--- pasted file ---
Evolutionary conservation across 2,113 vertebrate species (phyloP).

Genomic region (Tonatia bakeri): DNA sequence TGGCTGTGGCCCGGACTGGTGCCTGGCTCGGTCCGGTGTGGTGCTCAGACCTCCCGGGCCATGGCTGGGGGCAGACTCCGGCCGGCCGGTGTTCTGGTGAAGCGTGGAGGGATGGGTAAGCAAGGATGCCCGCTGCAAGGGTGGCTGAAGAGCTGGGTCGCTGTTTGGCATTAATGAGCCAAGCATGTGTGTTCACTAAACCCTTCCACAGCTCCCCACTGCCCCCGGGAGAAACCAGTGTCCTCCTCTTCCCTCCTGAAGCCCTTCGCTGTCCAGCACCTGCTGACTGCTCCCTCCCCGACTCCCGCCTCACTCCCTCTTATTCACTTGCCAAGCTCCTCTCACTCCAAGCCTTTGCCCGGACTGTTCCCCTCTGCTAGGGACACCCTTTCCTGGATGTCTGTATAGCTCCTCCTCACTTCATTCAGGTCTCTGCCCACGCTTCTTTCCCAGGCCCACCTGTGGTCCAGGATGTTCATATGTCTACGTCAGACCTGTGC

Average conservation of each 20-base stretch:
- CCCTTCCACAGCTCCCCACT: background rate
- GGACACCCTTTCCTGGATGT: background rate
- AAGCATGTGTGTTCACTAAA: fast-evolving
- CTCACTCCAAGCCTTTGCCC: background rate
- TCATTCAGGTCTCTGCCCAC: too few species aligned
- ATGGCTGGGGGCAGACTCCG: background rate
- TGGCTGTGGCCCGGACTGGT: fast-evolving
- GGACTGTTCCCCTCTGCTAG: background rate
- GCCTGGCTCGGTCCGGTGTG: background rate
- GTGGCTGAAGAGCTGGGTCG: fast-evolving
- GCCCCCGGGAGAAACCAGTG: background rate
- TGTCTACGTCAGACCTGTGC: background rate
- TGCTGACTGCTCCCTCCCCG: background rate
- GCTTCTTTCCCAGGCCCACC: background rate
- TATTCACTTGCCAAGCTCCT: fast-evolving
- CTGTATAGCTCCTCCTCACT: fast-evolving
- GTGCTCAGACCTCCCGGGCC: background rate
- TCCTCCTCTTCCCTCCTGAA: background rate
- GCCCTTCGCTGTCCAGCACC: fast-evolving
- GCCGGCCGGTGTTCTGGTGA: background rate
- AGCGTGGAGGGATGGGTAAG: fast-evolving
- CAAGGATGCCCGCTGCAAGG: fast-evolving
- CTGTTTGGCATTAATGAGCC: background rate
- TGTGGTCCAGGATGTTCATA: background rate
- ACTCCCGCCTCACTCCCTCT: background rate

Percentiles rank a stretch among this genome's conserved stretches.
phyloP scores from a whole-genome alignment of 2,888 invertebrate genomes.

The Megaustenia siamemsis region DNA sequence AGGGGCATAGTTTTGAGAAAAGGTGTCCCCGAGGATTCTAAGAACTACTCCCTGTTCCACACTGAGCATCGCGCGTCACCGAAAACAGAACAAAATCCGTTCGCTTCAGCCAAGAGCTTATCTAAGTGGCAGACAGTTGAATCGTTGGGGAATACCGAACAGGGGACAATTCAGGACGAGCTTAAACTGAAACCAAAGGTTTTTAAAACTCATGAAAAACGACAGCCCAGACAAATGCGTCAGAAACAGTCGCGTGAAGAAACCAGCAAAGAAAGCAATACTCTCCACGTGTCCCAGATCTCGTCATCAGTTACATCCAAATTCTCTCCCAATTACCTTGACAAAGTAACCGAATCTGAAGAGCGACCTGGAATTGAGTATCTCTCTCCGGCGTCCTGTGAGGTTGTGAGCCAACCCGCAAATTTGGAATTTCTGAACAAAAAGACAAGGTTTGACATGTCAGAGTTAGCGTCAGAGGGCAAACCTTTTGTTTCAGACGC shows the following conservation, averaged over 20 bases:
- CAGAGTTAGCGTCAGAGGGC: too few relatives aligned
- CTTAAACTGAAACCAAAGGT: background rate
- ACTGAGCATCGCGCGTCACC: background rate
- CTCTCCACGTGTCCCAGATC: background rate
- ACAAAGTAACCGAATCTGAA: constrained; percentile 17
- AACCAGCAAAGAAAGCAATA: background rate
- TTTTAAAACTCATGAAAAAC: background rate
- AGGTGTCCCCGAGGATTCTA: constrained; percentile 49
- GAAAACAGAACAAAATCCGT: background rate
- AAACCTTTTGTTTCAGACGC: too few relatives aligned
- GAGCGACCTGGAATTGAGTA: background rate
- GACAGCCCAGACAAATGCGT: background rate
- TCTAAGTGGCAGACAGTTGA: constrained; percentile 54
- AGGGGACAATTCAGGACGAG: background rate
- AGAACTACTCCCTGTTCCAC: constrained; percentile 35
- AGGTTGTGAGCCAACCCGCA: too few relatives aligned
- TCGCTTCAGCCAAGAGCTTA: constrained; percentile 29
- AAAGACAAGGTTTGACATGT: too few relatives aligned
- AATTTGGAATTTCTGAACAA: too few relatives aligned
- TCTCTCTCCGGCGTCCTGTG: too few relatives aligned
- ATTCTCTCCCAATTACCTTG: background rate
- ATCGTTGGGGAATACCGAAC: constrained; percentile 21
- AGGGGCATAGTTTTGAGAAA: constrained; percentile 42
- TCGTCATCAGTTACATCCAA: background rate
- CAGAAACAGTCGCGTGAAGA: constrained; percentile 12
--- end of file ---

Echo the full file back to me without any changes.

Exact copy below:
Evolutionary conservation across 2,113 vertebrate species (phyloP).

Genomic region (Tonatia bakeri): DNA sequence TGGCTGTGGCCCGGACTGGTGCCTGGCTCGGTCCGGTGTGGTGCTCAGACCTCCCGGGCCATGGCTGGGGGCAGACTCCGGCCGGCCGGTGTTCTGGTGAAGCGTGGAGGGATGGGTAAGCAAGGATGCCCGCTGCAAGGGTGGCTGAAGAGCTGGGTCGCTGTTTGGCATTAATGAGCCAAGCATGTGTGTTCACTAAACCCTTCCACAGCTCCCCACTGCCCCCGGGAGAAACCAGTGTCCTCCTCTTCCCTCCTGAAGCCCTTCGCTGTCCAGCACCTGCTGACTGCTCCCTCCCCGACTCCCGCCTCACTCCCTCTTATTCACTTGCCAAGCTCCTCTCACTCCAAGCCTTTGCCCGGACTGTTCCCCTCTGCTAGGGACACCCTTTCCTGGATGTCTGTATAGCTCCTCCTCACTTCATTCAGGTCTCTGCCCACGCTTCTTTCCCAGGCCCACCTGTGGTCCAGGATGTTCATATGTCTACGTCAGACCTGTGC

Average conservation of each 20-base stretch:
- CCCTTCCACAGCTCCCCACT: background rate
- GGACACCCTTTCCTGGATGT: background rate
- AAGCATGTGTGTTCACTAAA: fast-evolving
- CTCACTCCAAGCCTTTGCCC: background rate
- TCATTCAGGTCTCTGCCCAC: too few species aligned
- ATGGCTGGGGGCAGACTCCG: background rate
- TGGCTGTGGCCCGGACTGGT: fast-evolving
- GGACTGTTCCCCTCTGCTAG: background rate
- GCCTGGCTCGGTCCGGTGTG: background rate
- GTGGCTGAAGAGCTGGGTCG: fast-evolving
- GCCCCCGGGAGAAACCAGTG: background rate
- TGTCTACGTCAGACCTGTGC: background rate
- TGCTGACTGCTCCCTCCCCG: background rate
- GCTTCTTTCCCAGGCCCACC: background rate
- TATTCACTTGCCAAGCTCCT: fast-evolving
- CTGTATAGCTCCTCCTCACT: fast-evolving
- GTGCTCAGACCTCCCGGGCC: background rate
- TCCTCCTCTTCCCTCCTGAA: background rate
- GCCCTTCGCTGTCCAGCACC: fast-evolving
- GCCGGCCGGTGTTCTGGTGA: background rate
- AGCGTGGAGGGATGGGTAAG: fast-evolving
- CAAGGATGCCCGCTGCAAGG: fast-evolving
- CTGTTTGGCATTAATGAGCC: background rate
- TGTGGTCCAGGATGTTCATA: background rate
- ACTCCCGCCTCACTCCCTCT: background rate

Percentiles rank a stretch among this genome's conserved stretches.
phyloP scores from a whole-genome alignment of 2,888 invertebrate genomes.

The Megaustenia siamemsis region DNA sequence AGGGGCATAGTTTTGAGAAAAGGTGTCCCCGAGGATTCTAAGAACTACTCCCTGTTCCACACTGAGCATCGCGCGTCACCGAAAACAGAACAAAATCCGTTCGCTTCAGCCAAGAGCTTATCTAAGTGGCAGACAGTTGAATCGTTGGGGAATACCGAACAGGGGACAATTCAGGACGAGCTTAAACTGAAACCAAAGGTTTTTAAAACTCATGAAAAACGACAGCCCAGACAAATGCGTCAGAAACAGTCGCGTGAAGAAACCAGCAAAGAAAGCAATACTCTCCACGTGTCCCAGATCTCGTCATCAGTTACATCCAAATTCTCTCCCAATTACCTTGACAAAGTAACCGAATCTGAAGAGCGACCTGGAATTGAGTATCTCTCTCCGGCGTCCTGTGAGGTTGTGAGCCAACCCGCAAATTTGGAATTTCTGAACAAAAAGACAAGGTTTGACATGTCAGAGTTAGCGTCAGAGGGCAAACCTTTTGTTTCAGACGC shows the following conservation, averaged over 20 bases:
- CAGAGTTAGCGTCAGAGGGC: too few relatives aligned
- CTTAAACTGAAACCAAAGGT: background rate
- ACTGAGCATCGCGCGTCACC: background rate
- CTCTCCACGTGTCCCAGATC: background rate
- ACAAAGTAACCGAATCTGAA: constrained; percentile 17
- AACCAGCAAAGAAAGCAATA: background rate
- TTTTAAAACTCATGAAAAAC: background rate
- AGGTGTCCCCGAGGATTCTA: constrained; percentile 49
- GAAAACAGAACAAAATCCGT: background rate
- AAACCTTTTGTTTCAGACGC: too few relatives aligned
- GAGCGACCTGGAATTGAGTA: background rate
- GACAGCCCAGACAAATGCGT: background rate
- TCTAAGTGGCAGACAGTTGA: constrained; percentile 54
- AGGGGACAATTCAGGACGAG: background rate
- AGAACTACTCCCTGTTCCAC: constrained; percentile 35
- AGGTTGTGAGCCAACCCGCA: too few relatives aligned
- TCGCTTCAGCCAAGAGCTTA: constrained; percentile 29
- AAAGACAAGGTTTGACATGT: too few relatives aligned
- AATTTGGAATTTCTGAACAA: too few relatives aligned
- TCTCTCTCCGGCGTCCTGTG: too few relatives aligned
- ATTCTCTCCCAATTACCTTG: background rate
- ATCGTTGGGGAATACCGAAC: constrained; percentile 21
- AGGGGCATAGTTTTGAGAAA: constrained; percentile 42
- TCGTCATCAGTTACATCCAA: background rate
- CAGAAACAGTCGCGTGAAGA: constrained; percentile 12